There’s the person who graduated from Dunwoody College of Technology who now earns $90,000 as a computer welder. Another who had aspired only to work at a fast-food restaurant is now working toward a master’s degree in social work. A woman who was a victim of sex trafficking now has a bachelor’s degree and works as a drug counselor.

About 85% of participants are white — “We look like Minnesota,” Saunders said — with education levels that have ranged from people with MBAs to those who never finished eighth grade.

“People associate addiction with one group of people,” he added. “But it’s a monster. It’s in every family, touches every household.”

Saunders was born in Baltimore and moved to Washington, D.C., when he was 11. He studied engineering and computer science at Howard University and landed a job in computer operations at the U.S. Department of Justice. But after what he called “a period of addiction” in his 20s and 30s, Saunders ended up in a homeless shelter in downtown Minneapolis.

He got sober in 1989, and during that first year worked at the Sears automotive center in Brooklyn Center by day and at a fried chicken restaurant at night.

A job he took as a van driver for Ameriprise Financial gave him a shot at something better. He ended up working for the Minneapolis-based financial services company for 22 years, retiring in 2011 as a program manager in the IT department.

“The things I say and do are things that I practiced and used to reconstruct my life,” Saunders said.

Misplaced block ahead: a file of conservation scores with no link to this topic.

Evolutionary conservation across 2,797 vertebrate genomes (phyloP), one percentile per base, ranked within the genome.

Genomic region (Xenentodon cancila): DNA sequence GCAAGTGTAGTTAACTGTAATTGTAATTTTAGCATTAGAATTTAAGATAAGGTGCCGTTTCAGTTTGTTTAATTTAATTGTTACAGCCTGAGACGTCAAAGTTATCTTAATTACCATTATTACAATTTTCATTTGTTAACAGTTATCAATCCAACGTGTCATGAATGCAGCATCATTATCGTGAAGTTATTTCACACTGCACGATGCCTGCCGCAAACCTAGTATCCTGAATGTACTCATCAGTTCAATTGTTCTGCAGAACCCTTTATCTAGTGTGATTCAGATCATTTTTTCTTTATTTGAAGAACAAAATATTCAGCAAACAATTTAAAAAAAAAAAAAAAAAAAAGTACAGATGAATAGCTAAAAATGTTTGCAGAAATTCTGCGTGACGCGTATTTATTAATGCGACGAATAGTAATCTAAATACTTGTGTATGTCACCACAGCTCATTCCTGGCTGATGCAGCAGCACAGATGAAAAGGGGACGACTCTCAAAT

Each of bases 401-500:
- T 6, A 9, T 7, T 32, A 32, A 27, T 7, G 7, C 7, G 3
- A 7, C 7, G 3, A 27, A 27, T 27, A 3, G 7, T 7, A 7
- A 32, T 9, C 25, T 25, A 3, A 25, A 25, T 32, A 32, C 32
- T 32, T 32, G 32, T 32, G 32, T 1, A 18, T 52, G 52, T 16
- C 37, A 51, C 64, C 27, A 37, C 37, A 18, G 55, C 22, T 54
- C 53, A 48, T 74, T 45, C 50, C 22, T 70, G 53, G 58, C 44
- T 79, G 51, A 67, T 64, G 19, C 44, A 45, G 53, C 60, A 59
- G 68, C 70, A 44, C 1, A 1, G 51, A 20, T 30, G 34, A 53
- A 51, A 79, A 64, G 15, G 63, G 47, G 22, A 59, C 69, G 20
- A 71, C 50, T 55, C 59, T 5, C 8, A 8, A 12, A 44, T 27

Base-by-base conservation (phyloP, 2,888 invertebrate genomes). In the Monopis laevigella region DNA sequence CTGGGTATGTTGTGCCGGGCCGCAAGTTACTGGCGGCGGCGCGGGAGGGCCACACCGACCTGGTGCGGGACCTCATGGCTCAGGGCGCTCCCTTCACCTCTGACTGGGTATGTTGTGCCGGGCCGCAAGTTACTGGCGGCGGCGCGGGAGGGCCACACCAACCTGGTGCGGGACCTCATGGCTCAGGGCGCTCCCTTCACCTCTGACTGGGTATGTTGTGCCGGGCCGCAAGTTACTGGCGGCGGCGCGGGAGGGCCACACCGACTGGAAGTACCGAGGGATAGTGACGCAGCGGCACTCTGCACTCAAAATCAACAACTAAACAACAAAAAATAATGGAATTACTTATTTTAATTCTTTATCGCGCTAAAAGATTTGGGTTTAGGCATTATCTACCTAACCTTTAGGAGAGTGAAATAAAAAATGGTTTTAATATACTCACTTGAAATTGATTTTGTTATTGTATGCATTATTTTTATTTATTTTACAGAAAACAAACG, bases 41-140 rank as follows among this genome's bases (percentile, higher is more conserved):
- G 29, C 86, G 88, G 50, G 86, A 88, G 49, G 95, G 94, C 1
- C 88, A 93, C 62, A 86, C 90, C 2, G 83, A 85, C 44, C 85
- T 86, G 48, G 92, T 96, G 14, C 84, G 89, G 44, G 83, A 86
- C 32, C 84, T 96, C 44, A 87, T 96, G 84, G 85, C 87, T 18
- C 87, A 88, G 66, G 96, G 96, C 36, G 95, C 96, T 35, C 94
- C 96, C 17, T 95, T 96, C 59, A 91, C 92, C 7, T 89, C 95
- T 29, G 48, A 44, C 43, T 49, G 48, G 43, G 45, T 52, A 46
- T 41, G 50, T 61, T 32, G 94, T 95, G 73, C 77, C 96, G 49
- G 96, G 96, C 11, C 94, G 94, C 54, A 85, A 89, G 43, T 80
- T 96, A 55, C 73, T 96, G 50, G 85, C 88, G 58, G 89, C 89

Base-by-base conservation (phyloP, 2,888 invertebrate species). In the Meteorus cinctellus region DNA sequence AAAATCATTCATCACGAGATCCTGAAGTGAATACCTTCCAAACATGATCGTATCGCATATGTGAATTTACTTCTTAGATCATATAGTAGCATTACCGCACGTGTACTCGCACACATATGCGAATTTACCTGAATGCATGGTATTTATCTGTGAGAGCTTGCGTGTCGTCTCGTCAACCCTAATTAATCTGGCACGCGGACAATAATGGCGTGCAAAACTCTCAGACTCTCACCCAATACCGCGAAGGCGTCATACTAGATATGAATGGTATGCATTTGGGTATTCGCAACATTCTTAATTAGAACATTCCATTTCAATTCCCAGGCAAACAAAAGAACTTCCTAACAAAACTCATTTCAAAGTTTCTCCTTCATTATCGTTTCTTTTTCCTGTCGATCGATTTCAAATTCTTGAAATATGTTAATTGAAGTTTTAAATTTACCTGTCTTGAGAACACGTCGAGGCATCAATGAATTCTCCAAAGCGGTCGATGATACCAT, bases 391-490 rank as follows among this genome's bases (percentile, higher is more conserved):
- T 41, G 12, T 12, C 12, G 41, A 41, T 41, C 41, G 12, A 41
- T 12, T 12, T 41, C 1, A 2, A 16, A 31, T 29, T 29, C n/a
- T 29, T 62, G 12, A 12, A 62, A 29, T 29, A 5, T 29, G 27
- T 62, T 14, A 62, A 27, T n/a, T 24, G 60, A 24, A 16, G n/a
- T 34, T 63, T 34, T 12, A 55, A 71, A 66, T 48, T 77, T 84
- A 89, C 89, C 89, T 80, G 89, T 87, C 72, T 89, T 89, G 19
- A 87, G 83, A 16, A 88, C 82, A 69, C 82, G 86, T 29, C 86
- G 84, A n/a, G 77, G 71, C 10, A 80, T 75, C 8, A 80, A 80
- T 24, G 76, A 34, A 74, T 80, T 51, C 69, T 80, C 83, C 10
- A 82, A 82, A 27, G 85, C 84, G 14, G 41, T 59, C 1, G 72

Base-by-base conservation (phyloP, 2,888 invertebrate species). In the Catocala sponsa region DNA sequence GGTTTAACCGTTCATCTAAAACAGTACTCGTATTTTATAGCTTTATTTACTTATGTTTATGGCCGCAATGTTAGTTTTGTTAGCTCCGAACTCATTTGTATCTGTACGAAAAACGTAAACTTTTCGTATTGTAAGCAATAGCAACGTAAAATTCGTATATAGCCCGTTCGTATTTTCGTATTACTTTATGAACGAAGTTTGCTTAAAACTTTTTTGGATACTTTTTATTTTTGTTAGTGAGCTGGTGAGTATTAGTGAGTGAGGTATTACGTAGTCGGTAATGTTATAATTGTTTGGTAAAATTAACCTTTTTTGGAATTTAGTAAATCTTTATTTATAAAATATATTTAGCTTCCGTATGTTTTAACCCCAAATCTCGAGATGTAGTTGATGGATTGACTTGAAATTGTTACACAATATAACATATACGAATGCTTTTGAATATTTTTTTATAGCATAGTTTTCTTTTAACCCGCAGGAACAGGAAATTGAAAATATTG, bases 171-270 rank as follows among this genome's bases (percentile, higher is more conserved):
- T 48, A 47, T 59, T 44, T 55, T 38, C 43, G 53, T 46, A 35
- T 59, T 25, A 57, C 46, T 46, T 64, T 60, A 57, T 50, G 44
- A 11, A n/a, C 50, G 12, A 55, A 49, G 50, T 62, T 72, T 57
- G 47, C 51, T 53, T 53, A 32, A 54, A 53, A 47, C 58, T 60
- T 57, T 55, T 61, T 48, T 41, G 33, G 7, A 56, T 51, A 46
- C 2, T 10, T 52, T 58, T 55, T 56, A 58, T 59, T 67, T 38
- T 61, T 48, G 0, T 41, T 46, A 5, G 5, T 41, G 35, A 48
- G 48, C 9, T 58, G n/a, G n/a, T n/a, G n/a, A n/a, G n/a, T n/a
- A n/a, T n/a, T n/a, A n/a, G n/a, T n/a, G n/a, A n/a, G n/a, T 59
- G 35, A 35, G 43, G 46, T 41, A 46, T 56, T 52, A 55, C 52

He earned a master’s in strategic leadership from Bethel University in St. Paul and is working on a second master’s at University of Northwestern in Roseville. In addition to his work overseeing the adult program at UpWorks, Saunders is an ordained Baptist minister.

Donna Minter, who met Saunders five years ago at a weeklong training session she conducts on racial trauma and restorative justice, said his role at UpWorks pulls together all of his skills and background.

“To do the kind of work he does, you have to understand psychological trauma and what people have been through,” she said.

Volunteers do much of the hands-on work at UpWorks, meeting with participants in weekly hourlong sessions to work through Saunders’ curriculum. There are about 100 volunteers, mostly recruited through churches.

Referrals into the UpWorks program come from about a half-dozen other Christian-based organizations, including the Salvation Army, Minnesota Adult and Teen Challenge, Healing House, Turning Point and Crossing Home.

“We take men who are completely broken, homeless, addicted,” said Tom Canfield, director of the Salvation Army’s Adult Rehabilitation Center in downtown Minneapolis. “We clean them up and get them focused on what brought them here. What UpWorks does is help them determine what the next step is going to be.”

Of the 200 to 350 men who come through the Salvation Army’s rehab program each year, fewer than a dozen are referred to UpWorks. But Canfield said the results are encouraging.

Though the coronavirus pandemic has upended the job market, Minnesota’s existing job gap still exists and is expected to grow in the years ahead as aging baby boomers retire and the pool of younger qualified workers shrinks because of declining birthrates and immigration.

Saunders believes his program can help employers find workers to fill the gap while also teaching people to help themselves.

“Amazing things can happen in 12 to 14 short weeks,” he said.

 

Twitter: @JackieCrosby